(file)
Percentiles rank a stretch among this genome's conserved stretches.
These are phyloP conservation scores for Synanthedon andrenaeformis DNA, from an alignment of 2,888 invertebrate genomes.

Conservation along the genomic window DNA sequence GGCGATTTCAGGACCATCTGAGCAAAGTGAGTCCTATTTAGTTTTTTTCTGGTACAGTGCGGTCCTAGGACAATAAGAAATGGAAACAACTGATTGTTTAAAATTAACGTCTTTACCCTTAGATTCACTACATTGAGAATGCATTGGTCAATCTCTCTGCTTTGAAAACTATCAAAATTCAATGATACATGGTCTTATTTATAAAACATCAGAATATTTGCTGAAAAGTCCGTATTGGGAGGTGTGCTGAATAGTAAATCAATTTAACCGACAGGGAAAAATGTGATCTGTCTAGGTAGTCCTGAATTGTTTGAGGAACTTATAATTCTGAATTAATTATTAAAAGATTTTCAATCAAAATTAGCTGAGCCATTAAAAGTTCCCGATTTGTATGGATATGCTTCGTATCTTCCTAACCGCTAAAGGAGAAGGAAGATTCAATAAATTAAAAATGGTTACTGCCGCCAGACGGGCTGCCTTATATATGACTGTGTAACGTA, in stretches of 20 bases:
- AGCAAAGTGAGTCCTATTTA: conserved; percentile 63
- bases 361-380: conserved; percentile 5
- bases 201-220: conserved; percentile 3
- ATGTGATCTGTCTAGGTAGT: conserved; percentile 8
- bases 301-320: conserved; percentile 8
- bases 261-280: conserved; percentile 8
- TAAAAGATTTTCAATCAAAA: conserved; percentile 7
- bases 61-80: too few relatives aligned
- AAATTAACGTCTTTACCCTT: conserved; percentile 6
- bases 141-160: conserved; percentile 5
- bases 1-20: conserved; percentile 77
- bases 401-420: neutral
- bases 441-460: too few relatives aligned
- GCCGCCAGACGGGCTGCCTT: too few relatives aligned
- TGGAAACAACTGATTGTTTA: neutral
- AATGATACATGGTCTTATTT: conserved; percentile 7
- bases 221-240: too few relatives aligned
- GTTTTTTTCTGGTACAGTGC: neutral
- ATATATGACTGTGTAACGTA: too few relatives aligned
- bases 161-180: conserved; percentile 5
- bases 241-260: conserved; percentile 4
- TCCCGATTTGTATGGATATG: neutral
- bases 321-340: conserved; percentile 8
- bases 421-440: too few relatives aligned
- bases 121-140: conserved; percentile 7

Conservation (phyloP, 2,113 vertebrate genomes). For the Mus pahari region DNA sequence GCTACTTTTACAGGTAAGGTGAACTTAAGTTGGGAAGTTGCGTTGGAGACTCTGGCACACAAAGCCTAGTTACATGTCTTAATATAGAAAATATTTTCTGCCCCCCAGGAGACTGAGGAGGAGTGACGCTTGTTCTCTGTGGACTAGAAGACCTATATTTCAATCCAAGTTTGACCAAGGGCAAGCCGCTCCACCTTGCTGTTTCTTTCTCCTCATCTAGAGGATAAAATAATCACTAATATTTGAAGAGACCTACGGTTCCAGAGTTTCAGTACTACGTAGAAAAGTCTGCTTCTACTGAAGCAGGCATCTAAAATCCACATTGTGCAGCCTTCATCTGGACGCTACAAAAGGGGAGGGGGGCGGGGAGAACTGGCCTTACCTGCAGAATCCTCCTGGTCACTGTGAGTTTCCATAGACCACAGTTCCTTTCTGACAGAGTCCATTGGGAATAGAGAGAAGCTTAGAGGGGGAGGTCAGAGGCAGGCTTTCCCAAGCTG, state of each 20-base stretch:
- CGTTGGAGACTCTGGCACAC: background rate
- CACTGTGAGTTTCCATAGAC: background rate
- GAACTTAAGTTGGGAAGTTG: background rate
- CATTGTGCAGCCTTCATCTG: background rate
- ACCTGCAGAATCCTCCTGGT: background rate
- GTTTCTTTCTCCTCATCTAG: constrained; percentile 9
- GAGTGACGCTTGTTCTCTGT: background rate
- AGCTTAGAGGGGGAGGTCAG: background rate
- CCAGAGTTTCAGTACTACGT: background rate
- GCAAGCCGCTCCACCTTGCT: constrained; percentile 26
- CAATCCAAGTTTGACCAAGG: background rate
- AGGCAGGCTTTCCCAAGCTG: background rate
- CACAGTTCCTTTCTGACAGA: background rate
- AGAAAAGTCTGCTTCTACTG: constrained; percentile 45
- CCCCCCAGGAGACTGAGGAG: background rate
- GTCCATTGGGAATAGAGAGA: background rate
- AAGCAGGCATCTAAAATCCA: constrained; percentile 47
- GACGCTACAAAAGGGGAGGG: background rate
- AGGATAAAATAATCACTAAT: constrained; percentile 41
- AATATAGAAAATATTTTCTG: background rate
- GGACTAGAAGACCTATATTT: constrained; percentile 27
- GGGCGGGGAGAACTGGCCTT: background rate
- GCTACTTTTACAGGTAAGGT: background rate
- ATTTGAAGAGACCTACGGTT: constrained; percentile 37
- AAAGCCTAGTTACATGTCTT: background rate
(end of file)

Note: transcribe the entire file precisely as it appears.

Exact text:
Percentiles rank a stretch among this genome's conserved stretches.
These are phyloP conservation scores for Synanthedon andrenaeformis DNA, from an alignment of 2,888 invertebrate genomes.

Conservation along the genomic window DNA sequence GGCGATTTCAGGACCATCTGAGCAAAGTGAGTCCTATTTAGTTTTTTTCTGGTACAGTGCGGTCCTAGGACAATAAGAAATGGAAACAACTGATTGTTTAAAATTAACGTCTTTACCCTTAGATTCACTACATTGAGAATGCATTGGTCAATCTCTCTGCTTTGAAAACTATCAAAATTCAATGATACATGGTCTTATTTATAAAACATCAGAATATTTGCTGAAAAGTCCGTATTGGGAGGTGTGCTGAATAGTAAATCAATTTAACCGACAGGGAAAAATGTGATCTGTCTAGGTAGTCCTGAATTGTTTGAGGAACTTATAATTCTGAATTAATTATTAAAAGATTTTCAATCAAAATTAGCTGAGCCATTAAAAGTTCCCGATTTGTATGGATATGCTTCGTATCTTCCTAACCGCTAAAGGAGAAGGAAGATTCAATAAATTAAAAATGGTTACTGCCGCCAGACGGGCTGCCTTATATATGACTGTGTAACGTA, in stretches of 20 bases:
- AGCAAAGTGAGTCCTATTTA: conserved; percentile 63
- bases 361-380: conserved; percentile 5
- bases 201-220: conserved; percentile 3
- ATGTGATCTGTCTAGGTAGT: conserved; percentile 8
- bases 301-320: conserved; percentile 8
- bases 261-280: conserved; percentile 8
- TAAAAGATTTTCAATCAAAA: conserved; percentile 7
- bases 61-80: too few relatives aligned
- AAATTAACGTCTTTACCCTT: conserved; percentile 6
- bases 141-160: conserved; percentile 5
- bases 1-20: conserved; percentile 77
- bases 401-420: neutral
- bases 441-460: too few relatives aligned
- GCCGCCAGACGGGCTGCCTT: too few relatives aligned
- TGGAAACAACTGATTGTTTA: neutral
- AATGATACATGGTCTTATTT: conserved; percentile 7
- bases 221-240: too few relatives aligned
- GTTTTTTTCTGGTACAGTGC: neutral
- ATATATGACTGTGTAACGTA: too few relatives aligned
- bases 161-180: conserved; percentile 5
- bases 241-260: conserved; percentile 4
- TCCCGATTTGTATGGATATG: neutral
- bases 321-340: conserved; percentile 8
- bases 421-440: too few relatives aligned
- bases 121-140: conserved; percentile 7

Conservation (phyloP, 2,113 vertebrate genomes). For the Mus pahari region DNA sequence GCTACTTTTACAGGTAAGGTGAACTTAAGTTGGGAAGTTGCGTTGGAGACTCTGGCACACAAAGCCTAGTTACATGTCTTAATATAGAAAATATTTTCTGCCCCCCAGGAGACTGAGGAGGAGTGACGCTTGTTCTCTGTGGACTAGAAGACCTATATTTCAATCCAAGTTTGACCAAGGGCAAGCCGCTCCACCTTGCTGTTTCTTTCTCCTCATCTAGAGGATAAAATAATCACTAATATTTGAAGAGACCTACGGTTCCAGAGTTTCAGTACTACGTAGAAAAGTCTGCTTCTACTGAAGCAGGCATCTAAAATCCACATTGTGCAGCCTTCATCTGGACGCTACAAAAGGGGAGGGGGGCGGGGAGAACTGGCCTTACCTGCAGAATCCTCCTGGTCACTGTGAGTTTCCATAGACCACAGTTCCTTTCTGACAGAGTCCATTGGGAATAGAGAGAAGCTTAGAGGGGGAGGTCAGAGGCAGGCTTTCCCAAGCTG, state of each 20-base stretch:
- CGTTGGAGACTCTGGCACAC: background rate
- CACTGTGAGTTTCCATAGAC: background rate
- GAACTTAAGTTGGGAAGTTG: background rate
- CATTGTGCAGCCTTCATCTG: background rate
- ACCTGCAGAATCCTCCTGGT: background rate
- GTTTCTTTCTCCTCATCTAG: constrained; percentile 9
- GAGTGACGCTTGTTCTCTGT: background rate
- AGCTTAGAGGGGGAGGTCAG: background rate
- CCAGAGTTTCAGTACTACGT: background rate
- GCAAGCCGCTCCACCTTGCT: constrained; percentile 26
- CAATCCAAGTTTGACCAAGG: background rate
- AGGCAGGCTTTCCCAAGCTG: background rate
- CACAGTTCCTTTCTGACAGA: background rate
- AGAAAAGTCTGCTTCTACTG: constrained; percentile 45
- CCCCCCAGGAGACTGAGGAG: background rate
- GTCCATTGGGAATAGAGAGA: background rate
- AAGCAGGCATCTAAAATCCA: constrained; percentile 47
- GACGCTACAAAAGGGGAGGG: background rate
- AGGATAAAATAATCACTAAT: constrained; percentile 41
- AATATAGAAAATATTTTCTG: background rate
- GGACTAGAAGACCTATATTT: constrained; percentile 27
- GGGCGGGGAGAACTGGCCTT: background rate
- GCTACTTTTACAGGTAAGGT: background rate
- ATTTGAAGAGACCTACGGTT: constrained; percentile 37
- AAAGCCTAGTTACATGTCTT: background rate